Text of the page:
Art in AlUla

Art in AlUla

The Confluence of Humanity, Nature & Art

Endless Inspiration

AlUla has inspired artists for thousands of years. From past exhibits like Desert X, Franchise Freedom and Van Gogh Alive to new museums and upcoming art exhibits that showcase local culture and Islamic arts, discover how AlUla is leading Saudi Arabia’s mission to become a globally recognised centre for arts and culture.

In fact, over the next decade, Saudi Arabia intends to build numerous major art institutions and smaller museums — at least seven of which will reside in AlUla — to showcase an array of works, particularly those that place an emphasis on Saudi culture and Islamic arts.

As a driving force in this artistic movement, AlUla is taking strides to marry its rich culture, unique heritage and raw wilderness with more contemporary forms of expression. Most recently, several exhibitions took place during AlUla’s extraordinary Winter at Tantora Festival.

Past Art Exhibitions


In a valley surrounded by sandstone cliffs reaching high skyward, the collective exhibition Desert X AlUla harnessed the vast power of the region’s wild landscape to fuse art and nature. Visitors wandered the outdoor gallery to discover the works of 14 international artists, both complemented and contrasted by the stunning desert setting. Weather-hewn red-rock pillars loomed in the background of a graceful collection of delicate sand-coloured Arabic calligraphy, spreading a message of peace and unity. Further on, brightly painted stone-shaped sculptures echoed the natural rockfall of the valley and a parade of statues paid homage to native flora and fauna, casting ever-changing shadows on the fine desert sands below. The centre of a split pyramid, radiant in bright pink, represented AlUla’s reawakening and transition from an area where goods were traded to a hub for the exchange of ideas. Other installations provided equal delight and ample opportunity to ponder matters spanning the global economy and regional history, as well as the threads that unite humans, nature and art.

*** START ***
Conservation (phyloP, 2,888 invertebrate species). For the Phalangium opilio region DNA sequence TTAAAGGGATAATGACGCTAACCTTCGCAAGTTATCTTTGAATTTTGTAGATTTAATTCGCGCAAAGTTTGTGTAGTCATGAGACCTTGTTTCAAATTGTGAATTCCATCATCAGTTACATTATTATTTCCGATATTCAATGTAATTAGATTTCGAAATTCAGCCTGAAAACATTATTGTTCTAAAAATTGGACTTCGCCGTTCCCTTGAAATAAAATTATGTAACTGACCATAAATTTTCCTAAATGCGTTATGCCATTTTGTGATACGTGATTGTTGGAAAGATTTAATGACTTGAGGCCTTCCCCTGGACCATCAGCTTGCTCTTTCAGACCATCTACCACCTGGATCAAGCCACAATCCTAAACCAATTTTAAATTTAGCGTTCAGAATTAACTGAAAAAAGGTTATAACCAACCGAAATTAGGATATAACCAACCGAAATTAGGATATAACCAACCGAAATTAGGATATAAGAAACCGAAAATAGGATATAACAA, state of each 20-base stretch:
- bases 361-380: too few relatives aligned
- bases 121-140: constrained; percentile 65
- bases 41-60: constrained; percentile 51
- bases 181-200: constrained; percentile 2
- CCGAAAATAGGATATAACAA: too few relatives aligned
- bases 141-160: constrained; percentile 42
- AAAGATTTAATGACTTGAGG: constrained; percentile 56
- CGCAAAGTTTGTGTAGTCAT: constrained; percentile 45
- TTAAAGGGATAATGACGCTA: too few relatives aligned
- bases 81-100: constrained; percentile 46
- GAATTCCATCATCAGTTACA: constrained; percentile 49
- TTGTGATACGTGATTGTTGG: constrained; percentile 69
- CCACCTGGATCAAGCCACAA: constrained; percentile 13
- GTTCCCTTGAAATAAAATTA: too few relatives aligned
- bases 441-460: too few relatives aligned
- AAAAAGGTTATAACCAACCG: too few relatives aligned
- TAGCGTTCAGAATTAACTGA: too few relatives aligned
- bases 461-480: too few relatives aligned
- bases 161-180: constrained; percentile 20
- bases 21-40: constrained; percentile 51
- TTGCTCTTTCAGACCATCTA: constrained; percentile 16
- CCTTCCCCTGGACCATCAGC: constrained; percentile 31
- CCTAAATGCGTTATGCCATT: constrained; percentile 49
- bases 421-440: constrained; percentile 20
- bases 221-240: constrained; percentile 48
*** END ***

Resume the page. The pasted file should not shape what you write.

In this immersive exhibit, the inky blue-black skies of AlUla were lit with ethereal drones, taking to the air to mimic the flight of starlings. Thousands of man-made birds smoothly swooped and glided through the night in an unpredictable ballet, the sight of which was amplified by the vast expanse of desert. As festival goers gazed in wonder at this magnificent migration, a piano player serenaded them at the Tomb of Lihyan son of Kuza — a single mausoleum carved into its own sandstone outcrop that rises from fine Saudi Arabian sands, awash in radiant light and further driving the connection between humanity, nature and emerging technology.


Held during the first season of Winter at Tantora, this multi-sensory experience propelled the works of Vincent Van Gogh well beyond the confines of the frame, allowing festivalgoers to be enveloped by his genius. Walking into the exhibit space at Maraya, viewers were entranced by floor-to-ceiling, digital displays of Van Gogh’s art. Both his most famous and lesser-known pieces were transformed into dynamic, shifting panoramas, enhanced by lights, colour, music and audio clips of the artist’s writings. Viewers were surrounded by art on all sides, turning the traditional museum experience into an unforgettable opportunity to appreciate Van Gogh’s masterful work as if one was inside it.

Traditional Arts

Learn about the AlUla Traditional Arts Initiative

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